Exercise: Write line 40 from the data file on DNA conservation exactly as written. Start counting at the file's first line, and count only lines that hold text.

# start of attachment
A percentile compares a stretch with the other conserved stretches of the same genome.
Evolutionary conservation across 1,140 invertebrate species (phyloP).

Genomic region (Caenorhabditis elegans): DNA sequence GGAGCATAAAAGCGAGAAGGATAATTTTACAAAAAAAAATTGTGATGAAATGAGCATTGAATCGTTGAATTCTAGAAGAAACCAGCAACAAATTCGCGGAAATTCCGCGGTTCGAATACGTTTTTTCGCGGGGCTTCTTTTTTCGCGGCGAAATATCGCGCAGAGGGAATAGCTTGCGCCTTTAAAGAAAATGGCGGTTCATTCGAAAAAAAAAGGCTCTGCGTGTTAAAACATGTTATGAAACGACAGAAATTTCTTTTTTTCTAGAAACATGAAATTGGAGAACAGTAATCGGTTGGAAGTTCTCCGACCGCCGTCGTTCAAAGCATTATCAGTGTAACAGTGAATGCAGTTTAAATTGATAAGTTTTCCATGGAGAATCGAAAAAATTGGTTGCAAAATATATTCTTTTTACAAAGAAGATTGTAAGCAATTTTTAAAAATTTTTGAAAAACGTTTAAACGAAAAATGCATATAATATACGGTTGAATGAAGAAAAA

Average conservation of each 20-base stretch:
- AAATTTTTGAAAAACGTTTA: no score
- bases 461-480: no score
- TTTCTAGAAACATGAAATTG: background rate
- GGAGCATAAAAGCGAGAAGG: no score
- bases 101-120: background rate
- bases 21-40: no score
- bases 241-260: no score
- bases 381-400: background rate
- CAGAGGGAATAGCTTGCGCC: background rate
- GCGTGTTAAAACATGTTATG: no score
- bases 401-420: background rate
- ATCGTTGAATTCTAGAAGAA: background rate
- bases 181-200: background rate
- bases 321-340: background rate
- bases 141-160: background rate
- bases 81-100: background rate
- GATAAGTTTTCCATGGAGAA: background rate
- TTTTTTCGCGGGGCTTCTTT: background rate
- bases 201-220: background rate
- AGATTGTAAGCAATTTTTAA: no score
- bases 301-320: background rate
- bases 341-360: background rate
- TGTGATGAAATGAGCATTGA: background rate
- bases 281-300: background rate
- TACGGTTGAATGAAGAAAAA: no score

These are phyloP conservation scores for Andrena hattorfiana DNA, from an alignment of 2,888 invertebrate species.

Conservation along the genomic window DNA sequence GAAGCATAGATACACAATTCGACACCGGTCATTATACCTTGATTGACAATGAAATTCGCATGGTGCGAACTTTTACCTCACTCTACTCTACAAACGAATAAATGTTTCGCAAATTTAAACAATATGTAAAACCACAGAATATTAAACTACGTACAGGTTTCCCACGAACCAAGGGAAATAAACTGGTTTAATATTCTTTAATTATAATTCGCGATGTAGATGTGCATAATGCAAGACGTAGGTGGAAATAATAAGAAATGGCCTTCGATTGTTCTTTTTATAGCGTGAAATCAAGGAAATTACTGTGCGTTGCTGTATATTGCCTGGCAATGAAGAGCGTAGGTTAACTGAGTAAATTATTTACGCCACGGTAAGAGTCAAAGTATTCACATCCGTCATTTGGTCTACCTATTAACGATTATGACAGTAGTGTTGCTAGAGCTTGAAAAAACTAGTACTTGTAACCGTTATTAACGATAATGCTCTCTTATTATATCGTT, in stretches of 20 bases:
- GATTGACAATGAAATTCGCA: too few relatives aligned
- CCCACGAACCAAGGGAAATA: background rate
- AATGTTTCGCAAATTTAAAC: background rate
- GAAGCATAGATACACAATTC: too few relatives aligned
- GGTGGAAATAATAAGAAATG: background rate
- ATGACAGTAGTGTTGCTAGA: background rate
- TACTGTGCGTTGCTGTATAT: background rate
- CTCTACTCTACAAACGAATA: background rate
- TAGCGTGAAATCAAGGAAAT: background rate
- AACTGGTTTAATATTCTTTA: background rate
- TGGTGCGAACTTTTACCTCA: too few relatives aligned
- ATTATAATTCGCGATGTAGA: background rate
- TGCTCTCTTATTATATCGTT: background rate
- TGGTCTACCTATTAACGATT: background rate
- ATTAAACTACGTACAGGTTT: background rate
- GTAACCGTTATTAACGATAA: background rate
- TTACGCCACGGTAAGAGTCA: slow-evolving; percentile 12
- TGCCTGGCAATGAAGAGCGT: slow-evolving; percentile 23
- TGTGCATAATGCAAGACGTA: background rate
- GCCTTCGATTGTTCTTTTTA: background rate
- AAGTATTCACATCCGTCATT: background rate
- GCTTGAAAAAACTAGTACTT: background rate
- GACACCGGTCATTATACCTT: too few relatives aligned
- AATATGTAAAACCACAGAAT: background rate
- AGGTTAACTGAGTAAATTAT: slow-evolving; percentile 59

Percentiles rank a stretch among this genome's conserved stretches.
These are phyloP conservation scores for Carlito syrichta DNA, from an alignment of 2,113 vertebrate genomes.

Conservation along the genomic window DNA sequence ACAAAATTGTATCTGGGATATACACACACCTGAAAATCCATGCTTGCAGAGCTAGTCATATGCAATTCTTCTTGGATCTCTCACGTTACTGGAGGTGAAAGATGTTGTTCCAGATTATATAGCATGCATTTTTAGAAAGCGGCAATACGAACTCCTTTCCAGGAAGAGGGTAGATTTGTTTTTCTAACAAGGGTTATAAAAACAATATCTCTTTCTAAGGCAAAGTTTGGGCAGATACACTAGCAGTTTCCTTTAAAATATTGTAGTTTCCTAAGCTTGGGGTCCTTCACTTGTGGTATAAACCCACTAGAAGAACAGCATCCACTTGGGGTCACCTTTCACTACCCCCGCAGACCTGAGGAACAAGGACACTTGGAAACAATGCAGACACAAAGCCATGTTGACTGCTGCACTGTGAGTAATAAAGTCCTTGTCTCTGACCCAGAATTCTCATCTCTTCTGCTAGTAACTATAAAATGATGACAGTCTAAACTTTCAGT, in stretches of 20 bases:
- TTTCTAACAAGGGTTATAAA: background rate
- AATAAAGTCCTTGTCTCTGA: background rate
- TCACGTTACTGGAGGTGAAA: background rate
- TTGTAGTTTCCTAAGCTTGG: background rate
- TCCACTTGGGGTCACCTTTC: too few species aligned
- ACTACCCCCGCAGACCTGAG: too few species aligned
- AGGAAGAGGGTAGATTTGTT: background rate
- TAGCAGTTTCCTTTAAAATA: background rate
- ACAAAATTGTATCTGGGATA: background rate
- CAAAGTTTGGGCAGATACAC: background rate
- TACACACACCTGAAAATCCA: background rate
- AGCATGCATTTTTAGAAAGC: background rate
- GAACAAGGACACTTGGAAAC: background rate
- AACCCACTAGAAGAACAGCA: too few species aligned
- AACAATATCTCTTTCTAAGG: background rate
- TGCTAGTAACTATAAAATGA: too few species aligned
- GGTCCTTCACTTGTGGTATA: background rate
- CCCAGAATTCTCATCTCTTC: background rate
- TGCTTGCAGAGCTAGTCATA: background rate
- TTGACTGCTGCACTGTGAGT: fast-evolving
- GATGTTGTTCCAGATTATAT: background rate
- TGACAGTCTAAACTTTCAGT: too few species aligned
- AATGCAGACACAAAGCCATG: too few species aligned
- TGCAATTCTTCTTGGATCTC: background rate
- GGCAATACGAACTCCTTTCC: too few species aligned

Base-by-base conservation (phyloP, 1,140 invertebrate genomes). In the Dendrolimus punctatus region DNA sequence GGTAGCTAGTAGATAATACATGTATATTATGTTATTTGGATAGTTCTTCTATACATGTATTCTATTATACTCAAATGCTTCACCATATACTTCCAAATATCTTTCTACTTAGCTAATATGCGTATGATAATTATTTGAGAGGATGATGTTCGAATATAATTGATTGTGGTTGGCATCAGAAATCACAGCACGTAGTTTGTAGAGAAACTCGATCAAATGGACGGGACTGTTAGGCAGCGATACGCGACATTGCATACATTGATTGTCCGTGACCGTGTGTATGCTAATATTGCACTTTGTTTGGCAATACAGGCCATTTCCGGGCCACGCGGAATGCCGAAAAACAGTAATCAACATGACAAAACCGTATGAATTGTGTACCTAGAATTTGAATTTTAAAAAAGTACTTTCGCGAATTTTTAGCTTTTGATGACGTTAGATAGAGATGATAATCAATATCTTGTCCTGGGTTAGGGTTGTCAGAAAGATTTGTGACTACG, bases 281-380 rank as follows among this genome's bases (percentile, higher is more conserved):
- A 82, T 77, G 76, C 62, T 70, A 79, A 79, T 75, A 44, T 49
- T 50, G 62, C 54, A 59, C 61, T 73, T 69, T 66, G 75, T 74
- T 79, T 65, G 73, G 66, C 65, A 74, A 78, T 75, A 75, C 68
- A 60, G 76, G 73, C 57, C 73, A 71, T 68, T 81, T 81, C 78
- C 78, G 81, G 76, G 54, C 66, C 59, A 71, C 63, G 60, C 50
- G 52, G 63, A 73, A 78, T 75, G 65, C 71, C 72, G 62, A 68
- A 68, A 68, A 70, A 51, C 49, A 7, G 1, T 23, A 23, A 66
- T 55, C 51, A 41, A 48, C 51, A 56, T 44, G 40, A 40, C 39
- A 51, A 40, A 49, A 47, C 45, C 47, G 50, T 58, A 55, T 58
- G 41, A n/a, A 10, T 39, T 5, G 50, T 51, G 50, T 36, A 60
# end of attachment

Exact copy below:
- TAGCGTGAAATCAAGGAAAT: background rate